ANZ says its core equity tier one capital ratio will take a hit of 26 basis points (0.26% or 26 cents in the dollar), after the banking regulator completed a review of its risk weighting system.
According to a statement yesterday from the ANZ it is in a strong capital position after asset sales in the past 18 months (mostly in Asia), so the bank says this will not require any additional capital management action (that’s raising more capital from selling assets or shares).
Risk weightings are models that determine how much capital banks must set aside when lending, and there is a global move to make these weightings less generous to the largest lenders such as the big four Australian banks (or banks that are either globally systemically important, such as Goldman Sachs or Bank of America, or banks that are important to a country’s financial system, such as our big four).
ANZ said APRA had finished its review of ANZ’s model, and it would be using a risk weight of slightly over 28.5% for its Australian home loan book. That effectively means ANZ can assume that when it lends out $100 to a home loan buyer, only $28.50 is at risk and has to be supported by capital.
That review was announced on August 8 last year when the ANZ said that in response to the report of the Financial System Inquiry, the regulator was looking at requiring banks using their internal ratings – those banks big enough and well managed enough to credibly do their own risk modelling (assessment and capital allocation) on lending – to hold more capital against residential mortgages:
"This follows APRA’s announcement of 20 July 2015 which advised changes to capital requirements for Australian residential mortgage exposures for IRB ADIs in response to a recommendation from the Financial Services Inquiry. The outcome of those changes was, from 1 July 2016 an increase in the average credit risk weighting applied to ANZ’s Australian residential mortgage lending from approximately 15% to approximately 25%<“ the AQNZ said last August.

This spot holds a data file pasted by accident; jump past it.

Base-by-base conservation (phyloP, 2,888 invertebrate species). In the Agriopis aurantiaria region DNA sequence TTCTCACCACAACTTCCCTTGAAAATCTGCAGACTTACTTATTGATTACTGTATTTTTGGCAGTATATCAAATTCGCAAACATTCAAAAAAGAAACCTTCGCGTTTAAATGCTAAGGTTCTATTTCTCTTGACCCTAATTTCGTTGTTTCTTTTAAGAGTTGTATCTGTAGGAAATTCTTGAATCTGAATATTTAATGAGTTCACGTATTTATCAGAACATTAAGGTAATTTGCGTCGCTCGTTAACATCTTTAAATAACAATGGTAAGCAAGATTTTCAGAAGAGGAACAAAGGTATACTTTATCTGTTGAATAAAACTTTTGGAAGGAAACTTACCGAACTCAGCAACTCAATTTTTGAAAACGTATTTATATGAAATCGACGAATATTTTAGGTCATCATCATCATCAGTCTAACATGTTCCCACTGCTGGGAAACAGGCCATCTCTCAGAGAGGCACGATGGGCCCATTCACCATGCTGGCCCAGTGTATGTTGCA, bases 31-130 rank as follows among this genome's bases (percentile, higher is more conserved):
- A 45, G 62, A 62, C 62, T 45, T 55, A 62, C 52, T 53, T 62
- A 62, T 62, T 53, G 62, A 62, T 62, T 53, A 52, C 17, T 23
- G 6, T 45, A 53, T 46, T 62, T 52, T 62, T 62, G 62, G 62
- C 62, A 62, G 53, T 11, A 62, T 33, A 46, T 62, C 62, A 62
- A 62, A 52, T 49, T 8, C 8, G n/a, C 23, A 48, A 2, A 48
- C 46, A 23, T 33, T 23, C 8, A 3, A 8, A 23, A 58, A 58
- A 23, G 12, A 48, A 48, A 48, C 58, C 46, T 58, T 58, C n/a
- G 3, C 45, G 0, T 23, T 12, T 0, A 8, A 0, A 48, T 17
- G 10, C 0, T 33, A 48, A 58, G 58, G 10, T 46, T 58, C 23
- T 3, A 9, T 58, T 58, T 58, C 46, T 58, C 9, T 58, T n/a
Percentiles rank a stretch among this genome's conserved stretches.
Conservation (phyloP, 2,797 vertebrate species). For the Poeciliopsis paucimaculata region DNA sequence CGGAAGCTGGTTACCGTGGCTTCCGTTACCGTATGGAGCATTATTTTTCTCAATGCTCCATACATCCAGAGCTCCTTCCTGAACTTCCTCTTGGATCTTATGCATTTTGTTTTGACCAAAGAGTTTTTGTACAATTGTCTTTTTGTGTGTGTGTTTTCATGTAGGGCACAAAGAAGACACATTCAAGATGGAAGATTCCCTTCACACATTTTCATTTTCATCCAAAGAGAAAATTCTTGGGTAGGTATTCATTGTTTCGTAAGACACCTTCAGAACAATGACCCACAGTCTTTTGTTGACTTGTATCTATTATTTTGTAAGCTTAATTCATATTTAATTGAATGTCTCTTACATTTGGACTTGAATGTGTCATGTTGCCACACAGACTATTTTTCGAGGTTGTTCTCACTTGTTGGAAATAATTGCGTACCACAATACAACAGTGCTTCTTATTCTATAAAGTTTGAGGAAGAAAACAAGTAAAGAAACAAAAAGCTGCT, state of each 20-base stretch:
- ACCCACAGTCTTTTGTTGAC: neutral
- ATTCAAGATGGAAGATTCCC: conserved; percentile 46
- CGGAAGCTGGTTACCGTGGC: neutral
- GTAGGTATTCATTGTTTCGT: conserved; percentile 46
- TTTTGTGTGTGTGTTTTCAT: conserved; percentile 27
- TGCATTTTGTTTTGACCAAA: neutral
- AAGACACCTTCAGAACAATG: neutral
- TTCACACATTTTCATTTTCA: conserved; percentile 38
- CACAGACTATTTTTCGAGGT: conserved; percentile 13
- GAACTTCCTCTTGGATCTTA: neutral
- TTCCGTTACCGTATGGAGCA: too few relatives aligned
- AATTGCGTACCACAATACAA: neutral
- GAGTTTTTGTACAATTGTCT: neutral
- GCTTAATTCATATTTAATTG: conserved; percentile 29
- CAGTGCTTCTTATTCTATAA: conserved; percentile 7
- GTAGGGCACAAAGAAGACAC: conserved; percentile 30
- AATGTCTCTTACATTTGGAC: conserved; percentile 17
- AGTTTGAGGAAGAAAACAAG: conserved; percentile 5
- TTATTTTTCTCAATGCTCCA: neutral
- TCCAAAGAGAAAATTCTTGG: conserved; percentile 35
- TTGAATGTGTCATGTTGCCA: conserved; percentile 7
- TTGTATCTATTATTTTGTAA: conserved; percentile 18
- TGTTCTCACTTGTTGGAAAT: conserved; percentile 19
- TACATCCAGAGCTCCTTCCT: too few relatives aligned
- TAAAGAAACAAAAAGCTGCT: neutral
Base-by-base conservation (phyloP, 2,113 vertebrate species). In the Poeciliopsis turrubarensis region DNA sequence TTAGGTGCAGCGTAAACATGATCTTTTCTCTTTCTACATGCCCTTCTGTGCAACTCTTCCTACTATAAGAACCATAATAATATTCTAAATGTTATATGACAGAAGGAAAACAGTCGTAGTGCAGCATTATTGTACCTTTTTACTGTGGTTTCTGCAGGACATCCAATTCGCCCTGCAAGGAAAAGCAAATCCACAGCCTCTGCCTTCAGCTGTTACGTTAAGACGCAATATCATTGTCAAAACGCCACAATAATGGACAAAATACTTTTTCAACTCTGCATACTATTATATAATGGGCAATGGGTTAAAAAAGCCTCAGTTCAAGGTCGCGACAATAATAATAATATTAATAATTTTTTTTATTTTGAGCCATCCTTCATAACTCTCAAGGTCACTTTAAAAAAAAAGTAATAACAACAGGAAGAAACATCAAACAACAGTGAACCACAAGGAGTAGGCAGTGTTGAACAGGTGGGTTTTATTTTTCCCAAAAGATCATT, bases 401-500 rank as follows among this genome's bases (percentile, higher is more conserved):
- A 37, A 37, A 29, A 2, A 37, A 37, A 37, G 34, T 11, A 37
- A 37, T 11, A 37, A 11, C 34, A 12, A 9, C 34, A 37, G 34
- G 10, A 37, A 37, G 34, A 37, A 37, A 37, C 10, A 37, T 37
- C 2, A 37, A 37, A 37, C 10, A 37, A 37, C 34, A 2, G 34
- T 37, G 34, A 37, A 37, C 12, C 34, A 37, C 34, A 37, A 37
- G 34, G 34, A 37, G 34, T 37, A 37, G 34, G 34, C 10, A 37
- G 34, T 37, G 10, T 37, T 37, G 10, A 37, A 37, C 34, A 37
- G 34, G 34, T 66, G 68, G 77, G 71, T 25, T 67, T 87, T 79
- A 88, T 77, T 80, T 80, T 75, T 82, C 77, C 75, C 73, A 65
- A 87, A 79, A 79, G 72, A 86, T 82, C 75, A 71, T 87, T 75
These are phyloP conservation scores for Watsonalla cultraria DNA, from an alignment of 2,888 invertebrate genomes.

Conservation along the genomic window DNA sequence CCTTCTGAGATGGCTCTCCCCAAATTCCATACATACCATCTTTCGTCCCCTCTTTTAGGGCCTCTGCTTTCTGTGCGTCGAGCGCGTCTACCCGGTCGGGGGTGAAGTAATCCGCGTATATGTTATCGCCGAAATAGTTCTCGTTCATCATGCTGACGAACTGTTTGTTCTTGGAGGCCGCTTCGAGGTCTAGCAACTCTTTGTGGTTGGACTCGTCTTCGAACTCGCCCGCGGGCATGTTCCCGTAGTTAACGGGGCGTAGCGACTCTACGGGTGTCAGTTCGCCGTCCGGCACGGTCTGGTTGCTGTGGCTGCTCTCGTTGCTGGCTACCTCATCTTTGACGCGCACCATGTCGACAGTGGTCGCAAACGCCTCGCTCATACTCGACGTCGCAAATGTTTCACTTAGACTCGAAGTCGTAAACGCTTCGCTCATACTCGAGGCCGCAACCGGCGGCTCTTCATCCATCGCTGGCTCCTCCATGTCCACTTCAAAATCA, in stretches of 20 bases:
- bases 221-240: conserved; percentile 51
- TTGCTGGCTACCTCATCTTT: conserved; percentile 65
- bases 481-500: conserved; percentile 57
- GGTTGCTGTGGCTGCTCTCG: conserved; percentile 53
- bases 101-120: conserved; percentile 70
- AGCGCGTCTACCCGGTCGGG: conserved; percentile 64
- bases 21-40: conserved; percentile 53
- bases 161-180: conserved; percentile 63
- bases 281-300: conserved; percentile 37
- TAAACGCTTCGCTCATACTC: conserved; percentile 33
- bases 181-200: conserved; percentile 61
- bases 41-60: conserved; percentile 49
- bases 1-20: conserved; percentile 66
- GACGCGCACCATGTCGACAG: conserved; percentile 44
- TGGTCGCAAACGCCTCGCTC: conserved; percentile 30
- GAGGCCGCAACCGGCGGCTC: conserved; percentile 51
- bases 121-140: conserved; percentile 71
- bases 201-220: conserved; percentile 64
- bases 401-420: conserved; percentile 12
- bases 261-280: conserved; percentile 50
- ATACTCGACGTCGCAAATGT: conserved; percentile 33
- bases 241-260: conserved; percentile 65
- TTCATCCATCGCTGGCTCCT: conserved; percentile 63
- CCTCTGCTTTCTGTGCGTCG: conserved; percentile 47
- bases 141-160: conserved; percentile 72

"The exact increase for ANZ will not be confirmed until ANZ has submitted and had approved its new mortgage capital model, and APRA has completed its recalibration, but is expected to be within the 25% – 30% range recommended by the Financial Services Inquiry. This is expected to be effective in the First Quarter of FY2017,” according to the ANZ.
This is quite separate from APRA’s announcement (expected late this month or in July) on what the financial impact for the banks will be from the regulator’s “unquestionably strong,” target for the banks set by the Financial System Inquiry. That is going to force banks to set aside more capital – around $A16 billion to $A20 billion has been mentioned by some banking analysts.
ANZ shares eased six cents to end at $27.95 yesterday.